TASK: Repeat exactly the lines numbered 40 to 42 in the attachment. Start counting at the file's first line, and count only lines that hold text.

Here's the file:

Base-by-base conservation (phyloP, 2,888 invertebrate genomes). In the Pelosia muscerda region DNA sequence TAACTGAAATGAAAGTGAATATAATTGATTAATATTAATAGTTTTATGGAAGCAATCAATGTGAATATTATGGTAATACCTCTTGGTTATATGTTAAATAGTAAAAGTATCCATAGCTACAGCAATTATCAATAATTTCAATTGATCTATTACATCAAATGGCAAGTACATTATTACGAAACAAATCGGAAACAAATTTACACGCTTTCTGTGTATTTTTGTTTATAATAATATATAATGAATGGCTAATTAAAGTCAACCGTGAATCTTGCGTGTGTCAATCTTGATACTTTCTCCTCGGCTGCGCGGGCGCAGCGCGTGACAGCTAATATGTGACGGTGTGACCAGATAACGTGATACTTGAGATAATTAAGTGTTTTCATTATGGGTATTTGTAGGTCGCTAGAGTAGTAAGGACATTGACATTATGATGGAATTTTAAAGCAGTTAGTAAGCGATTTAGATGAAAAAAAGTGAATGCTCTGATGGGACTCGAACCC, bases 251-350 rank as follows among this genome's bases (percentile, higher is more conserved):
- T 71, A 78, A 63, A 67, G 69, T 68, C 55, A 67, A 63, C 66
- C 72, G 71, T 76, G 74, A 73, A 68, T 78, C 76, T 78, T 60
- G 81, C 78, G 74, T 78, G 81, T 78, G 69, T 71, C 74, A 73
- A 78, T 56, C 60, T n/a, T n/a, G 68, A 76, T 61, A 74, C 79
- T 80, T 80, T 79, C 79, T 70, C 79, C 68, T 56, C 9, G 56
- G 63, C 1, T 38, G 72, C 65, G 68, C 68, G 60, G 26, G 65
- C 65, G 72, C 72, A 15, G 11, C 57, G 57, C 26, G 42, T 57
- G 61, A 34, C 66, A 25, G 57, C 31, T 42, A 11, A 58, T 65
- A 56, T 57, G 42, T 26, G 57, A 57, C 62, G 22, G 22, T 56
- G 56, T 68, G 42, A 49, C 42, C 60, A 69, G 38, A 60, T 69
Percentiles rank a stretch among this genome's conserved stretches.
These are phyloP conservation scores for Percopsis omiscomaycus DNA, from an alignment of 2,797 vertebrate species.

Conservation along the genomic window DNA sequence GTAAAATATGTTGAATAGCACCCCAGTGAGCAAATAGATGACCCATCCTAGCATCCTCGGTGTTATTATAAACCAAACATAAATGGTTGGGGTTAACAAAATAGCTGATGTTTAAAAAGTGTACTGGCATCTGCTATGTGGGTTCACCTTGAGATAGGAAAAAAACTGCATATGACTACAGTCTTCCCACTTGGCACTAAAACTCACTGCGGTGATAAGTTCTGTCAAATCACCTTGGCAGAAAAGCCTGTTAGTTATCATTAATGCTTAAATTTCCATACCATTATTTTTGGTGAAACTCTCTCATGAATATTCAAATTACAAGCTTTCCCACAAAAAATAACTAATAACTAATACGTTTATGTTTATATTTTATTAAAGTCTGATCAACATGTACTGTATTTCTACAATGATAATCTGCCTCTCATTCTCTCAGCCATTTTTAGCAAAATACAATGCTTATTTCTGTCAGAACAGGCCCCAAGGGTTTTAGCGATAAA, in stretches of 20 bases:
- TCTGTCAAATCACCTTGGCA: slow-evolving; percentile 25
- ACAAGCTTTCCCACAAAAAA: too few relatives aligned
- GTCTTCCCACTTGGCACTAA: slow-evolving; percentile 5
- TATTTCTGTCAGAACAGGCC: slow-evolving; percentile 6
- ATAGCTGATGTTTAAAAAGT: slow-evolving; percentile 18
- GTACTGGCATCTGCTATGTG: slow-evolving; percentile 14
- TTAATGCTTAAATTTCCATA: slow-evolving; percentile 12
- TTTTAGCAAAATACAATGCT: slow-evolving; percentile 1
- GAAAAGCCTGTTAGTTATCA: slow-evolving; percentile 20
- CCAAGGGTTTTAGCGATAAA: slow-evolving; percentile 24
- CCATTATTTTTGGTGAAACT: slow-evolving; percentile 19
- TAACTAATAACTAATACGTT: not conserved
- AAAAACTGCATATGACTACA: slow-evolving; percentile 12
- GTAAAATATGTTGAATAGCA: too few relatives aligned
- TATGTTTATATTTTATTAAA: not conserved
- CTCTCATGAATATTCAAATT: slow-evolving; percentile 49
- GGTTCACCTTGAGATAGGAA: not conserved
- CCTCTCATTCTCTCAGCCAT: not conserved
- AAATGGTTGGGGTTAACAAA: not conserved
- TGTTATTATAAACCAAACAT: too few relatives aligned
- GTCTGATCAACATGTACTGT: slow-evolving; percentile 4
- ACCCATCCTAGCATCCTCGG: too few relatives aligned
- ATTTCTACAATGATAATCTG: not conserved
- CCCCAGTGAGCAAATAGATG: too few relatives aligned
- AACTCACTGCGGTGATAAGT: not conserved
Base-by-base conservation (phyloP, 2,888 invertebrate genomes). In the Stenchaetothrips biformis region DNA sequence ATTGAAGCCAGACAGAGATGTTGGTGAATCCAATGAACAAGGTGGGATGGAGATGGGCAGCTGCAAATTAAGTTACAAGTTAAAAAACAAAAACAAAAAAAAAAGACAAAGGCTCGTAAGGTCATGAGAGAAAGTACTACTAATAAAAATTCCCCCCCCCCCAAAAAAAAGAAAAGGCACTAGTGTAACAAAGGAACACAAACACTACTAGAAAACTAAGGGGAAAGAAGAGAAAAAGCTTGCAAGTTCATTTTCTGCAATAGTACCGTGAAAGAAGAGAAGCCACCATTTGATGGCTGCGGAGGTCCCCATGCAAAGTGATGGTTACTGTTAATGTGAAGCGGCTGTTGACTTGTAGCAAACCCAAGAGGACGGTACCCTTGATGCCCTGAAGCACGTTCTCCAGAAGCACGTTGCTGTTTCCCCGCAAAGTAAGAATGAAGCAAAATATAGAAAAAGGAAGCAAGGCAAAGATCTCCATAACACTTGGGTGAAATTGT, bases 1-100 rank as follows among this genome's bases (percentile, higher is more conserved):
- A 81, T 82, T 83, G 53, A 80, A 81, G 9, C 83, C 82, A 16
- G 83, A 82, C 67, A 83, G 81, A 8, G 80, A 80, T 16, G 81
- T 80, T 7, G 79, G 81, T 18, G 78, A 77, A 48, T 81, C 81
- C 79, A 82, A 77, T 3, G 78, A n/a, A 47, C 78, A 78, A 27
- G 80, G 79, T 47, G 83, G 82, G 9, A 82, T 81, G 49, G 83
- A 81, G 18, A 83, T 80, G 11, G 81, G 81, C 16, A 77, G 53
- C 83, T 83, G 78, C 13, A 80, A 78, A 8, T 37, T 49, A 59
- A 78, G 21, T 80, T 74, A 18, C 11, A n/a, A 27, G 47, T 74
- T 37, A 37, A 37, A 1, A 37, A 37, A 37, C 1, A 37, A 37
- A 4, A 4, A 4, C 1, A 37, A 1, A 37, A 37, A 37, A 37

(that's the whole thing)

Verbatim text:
Base-by-base conservation (phyloP, 2,888 invertebrate genomes). In the Stenchaetothrips biformis region DNA sequence ATTGAAGCCAGACAGAGATGTTGGTGAATCCAATGAACAAGGTGGGATGGAGATGGGCAGCTGCAAATTAAGTTACAAGTTAAAAAACAAAAACAAAAAAAAAAGACAAAGGCTCGTAAGGTCATGAGAGAAAGTACTACTAATAAAAATTCCCCCCCCCCCAAAAAAAAGAAAAGGCACTAGTGTAACAAAGGAACACAAACACTACTAGAAAACTAAGGGGAAAGAAGAGAAAAAGCTTGCAAGTTCATTTTCTGCAATAGTACCGTGAAAGAAGAGAAGCCACCATTTGATGGCTGCGGAGGTCCCCATGCAAAGTGATGGTTACTGTTAATGTGAAGCGGCTGTTGACTTGTAGCAAACCCAAGAGGACGGTACCCTTGATGCCCTGAAGCACGTTCTCCAGAAGCACGTTGCTGTTTCCCCGCAAAGTAAGAATGAAGCAAAATATAGAAAAAGGAAGCAAGGCAAAGATCTCCATAACACTTGGGTGAAATTGT, bases 1-100 rank as follows among this genome's bases (percentile, higher is more conserved):
- A 81, T 82, T 83, G 53, A 80, A 81, G 9, C 83, C 82, A 16
- G 83, A 82, C 67, A 83, G 81, A 8, G 80, A 80, T 16, G 81